It was the one and only Christmas I went downstairs before anyone else in the family—a grievous breach of protocol in my house, where we traditionally gathered military-style at the top of the stairs and descended together.
But the Christmas I was six, or maybe it was seven, I just couldn’t wait. And for good reason because there, under the tree at 6 a.m., was the one thing I had desperately wanted: a G.I. Joe.
For months, or more, I had watched the TV ads in a kind of sustained rapture: “G.I. Joe, G.I. Joe, fighting man from head to toe. On the land! On the sea! In the airrrrr!”
As I recall, I didn’t get much more than a mild scolding for shirking tradition that Christmas; I was too enthralled with my new toy to notice anyway. But time, and fate, had their own way of making me pay for my transgression.
The 30-centimetre tall, 1:6 scale, Hasbro action figure—don’t call him a doll—with a distinctive scar on his right cheek had uniforms for each of the American services. Over time, I cultivated a collection of gear—army (with webbed Second World War helmet and M1 Garand rifle), marine (United States Marine Corps combat camo and dress blues), and navy (scuba gear along with sailor whites, complete with bib and cap).
Fortified by hours of Sunday morning World at War documentaries, drawers filled with trading cards, and stacks of books and comic books, I was well versed in Second World War history, even at that young age. My G.I. Joe saw action in France, Belgium, Holland, the Pacific islands, on convoy duty in the North Atlantic, and on special operations as a frogman in enemy bathtubs all over the world.
Most of my friends had G.I. Joes. They were the toy of our time. One of my best and longest friendships, which endures to this day, was forged in Grade 4 playing with G.I. Joes in my new pal’s attic.
There was no end to the adventures. At one point, a buddy was living across the street from a construction site. Each day for what seemed like a blissful eternity, we would collect the workers’ tea bags–yes, tea bags—and apply them as sandbags in the mud. It’s hard to say who came out of it filthier, the Joes or us.
My Joe was a rugged and much-travelled military man. He singlehandedly held off surging German forces in the snows of Bastogne, Belgium (my backyard), planted dynamite under bridges in Italy (the bridgeworks being the underside of my bed), and slashed his way through the jungles of the Pacific (my mother’s garden).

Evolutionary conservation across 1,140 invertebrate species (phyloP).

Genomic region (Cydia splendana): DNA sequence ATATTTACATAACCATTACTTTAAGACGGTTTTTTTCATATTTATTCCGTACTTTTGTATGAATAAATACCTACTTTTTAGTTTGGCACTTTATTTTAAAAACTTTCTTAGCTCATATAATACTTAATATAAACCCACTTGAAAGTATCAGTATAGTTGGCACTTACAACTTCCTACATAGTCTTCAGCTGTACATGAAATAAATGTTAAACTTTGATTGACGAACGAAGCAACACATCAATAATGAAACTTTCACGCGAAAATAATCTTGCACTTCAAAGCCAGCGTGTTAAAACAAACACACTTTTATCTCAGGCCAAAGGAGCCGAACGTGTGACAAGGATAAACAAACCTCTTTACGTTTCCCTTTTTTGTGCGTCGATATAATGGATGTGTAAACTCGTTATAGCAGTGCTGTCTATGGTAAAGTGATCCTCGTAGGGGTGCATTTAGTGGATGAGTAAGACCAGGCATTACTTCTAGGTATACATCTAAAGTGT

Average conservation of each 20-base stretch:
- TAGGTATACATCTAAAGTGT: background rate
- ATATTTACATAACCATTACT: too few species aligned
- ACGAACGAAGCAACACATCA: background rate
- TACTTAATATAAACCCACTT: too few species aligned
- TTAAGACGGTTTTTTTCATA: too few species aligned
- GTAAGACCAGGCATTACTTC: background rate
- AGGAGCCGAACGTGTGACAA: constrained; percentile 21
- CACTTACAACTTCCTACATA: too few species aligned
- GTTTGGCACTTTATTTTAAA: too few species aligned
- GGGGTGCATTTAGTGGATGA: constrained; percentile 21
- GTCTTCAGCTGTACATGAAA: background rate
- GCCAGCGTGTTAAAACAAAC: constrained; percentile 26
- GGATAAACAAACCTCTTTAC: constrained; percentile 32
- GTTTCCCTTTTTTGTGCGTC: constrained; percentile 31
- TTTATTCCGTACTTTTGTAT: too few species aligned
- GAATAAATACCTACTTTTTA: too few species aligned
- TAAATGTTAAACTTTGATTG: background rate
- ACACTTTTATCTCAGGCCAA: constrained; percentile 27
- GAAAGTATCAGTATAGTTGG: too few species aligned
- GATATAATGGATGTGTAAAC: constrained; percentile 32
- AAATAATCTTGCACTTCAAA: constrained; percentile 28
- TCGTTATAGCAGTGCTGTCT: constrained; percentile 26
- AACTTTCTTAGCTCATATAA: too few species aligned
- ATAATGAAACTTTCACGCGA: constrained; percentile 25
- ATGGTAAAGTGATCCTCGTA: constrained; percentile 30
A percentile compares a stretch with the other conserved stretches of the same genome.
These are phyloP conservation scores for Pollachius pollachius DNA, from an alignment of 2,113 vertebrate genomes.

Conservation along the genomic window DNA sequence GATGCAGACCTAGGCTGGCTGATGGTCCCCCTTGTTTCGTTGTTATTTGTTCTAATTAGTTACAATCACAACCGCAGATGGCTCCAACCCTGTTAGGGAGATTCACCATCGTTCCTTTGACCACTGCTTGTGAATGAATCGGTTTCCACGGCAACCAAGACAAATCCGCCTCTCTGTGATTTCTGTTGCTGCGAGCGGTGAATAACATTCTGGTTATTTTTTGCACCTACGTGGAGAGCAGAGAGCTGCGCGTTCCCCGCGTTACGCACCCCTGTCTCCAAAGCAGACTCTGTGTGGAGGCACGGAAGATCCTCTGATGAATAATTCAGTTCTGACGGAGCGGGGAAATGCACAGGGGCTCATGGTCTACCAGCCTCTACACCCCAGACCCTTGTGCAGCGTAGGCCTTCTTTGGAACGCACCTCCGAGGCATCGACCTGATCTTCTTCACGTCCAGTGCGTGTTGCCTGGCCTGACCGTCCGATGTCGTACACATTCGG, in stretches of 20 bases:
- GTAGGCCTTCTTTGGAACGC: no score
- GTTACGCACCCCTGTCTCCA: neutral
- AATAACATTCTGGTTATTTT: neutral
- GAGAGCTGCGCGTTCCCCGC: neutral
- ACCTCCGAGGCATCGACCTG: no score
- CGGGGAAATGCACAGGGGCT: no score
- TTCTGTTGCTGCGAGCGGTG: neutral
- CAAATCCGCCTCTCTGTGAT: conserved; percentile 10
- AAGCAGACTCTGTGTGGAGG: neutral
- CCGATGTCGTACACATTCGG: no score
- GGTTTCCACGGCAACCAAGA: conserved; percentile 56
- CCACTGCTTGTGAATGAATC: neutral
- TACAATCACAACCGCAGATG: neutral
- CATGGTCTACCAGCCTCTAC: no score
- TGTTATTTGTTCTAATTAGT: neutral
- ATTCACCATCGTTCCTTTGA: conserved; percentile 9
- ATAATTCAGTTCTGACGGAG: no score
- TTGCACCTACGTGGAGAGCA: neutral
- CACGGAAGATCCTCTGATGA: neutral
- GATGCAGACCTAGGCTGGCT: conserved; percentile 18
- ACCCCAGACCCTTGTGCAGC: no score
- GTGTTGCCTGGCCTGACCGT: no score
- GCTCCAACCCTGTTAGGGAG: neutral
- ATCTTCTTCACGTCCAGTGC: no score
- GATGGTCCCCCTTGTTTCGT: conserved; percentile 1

But it was the frogman duty that ultimately caught up with my valiant soldier. All those evenings in the tub, diving off a yellow inflatable life-raft in a rubber wetsuit with mask, flippers and tanks, were exacting an insidious toll. Unknown to me, the water that was filling Joe’s torso every time he submerged was eating away at his spinal column—an elasticized cord holding his movable head, arms and legs in place.
One night, while on marine duty on Iwo Jima, Joe came charging over the blankets of my bed when, bang, he was shot. As he arched his back in his most theatrical of falls (he had more than nine lives, mind you), Joe’s spinal cord suddenly snapped and his head, arms and legs all fell off. I was left holding a plastic torso draped in olive-drab fatigues.
Prior to the death of our 17-year-old, one-eyed cat Bootsy, an excruciating ordeal which ended with my doctor dad administering a mercifully fatal dose of painkiller, seeing Joe’s demise was the most traumatic experience of my young life.
Despite my father’s best attempts at first aid, G.I. Joe followed in the footsteps of Humpty Dumpty and could not be put back together again. I eventually came to grips with my loss, such as it was.
I piled Joe’s articulated arms, legs and torso into a shoebox, filled it with rocks, taped it shut and gave him a ceremonial burial at sea off the lower deck of the ferry that runs from Pictou, N.S., to Wood Islands, P.E.I. I kept his head, though, which I still have, complete with remnants of the beard I had colored in using a black marker to make him look more like my real-life hero, my bearded brother Ted.
My folks never replaced him. Joe, that is. I suppose, in retrospect, this served as some sort of a harsh lesson in the cruel realities of life and death.
About 15 years ago, I walked into a little shop on Ottawa’s Bank Street and discovered a completely new world of 1:6-scale soldiers, sailors and airmen. I went a little nuts.
Over the course of two years, I bought more of them than I care to admit—American, British, Japanese and German. They occupy a place in my study (multiple places, actually), untouched and away from public view.
I had learned my lesson: avoid enemy bathtubs at all costs.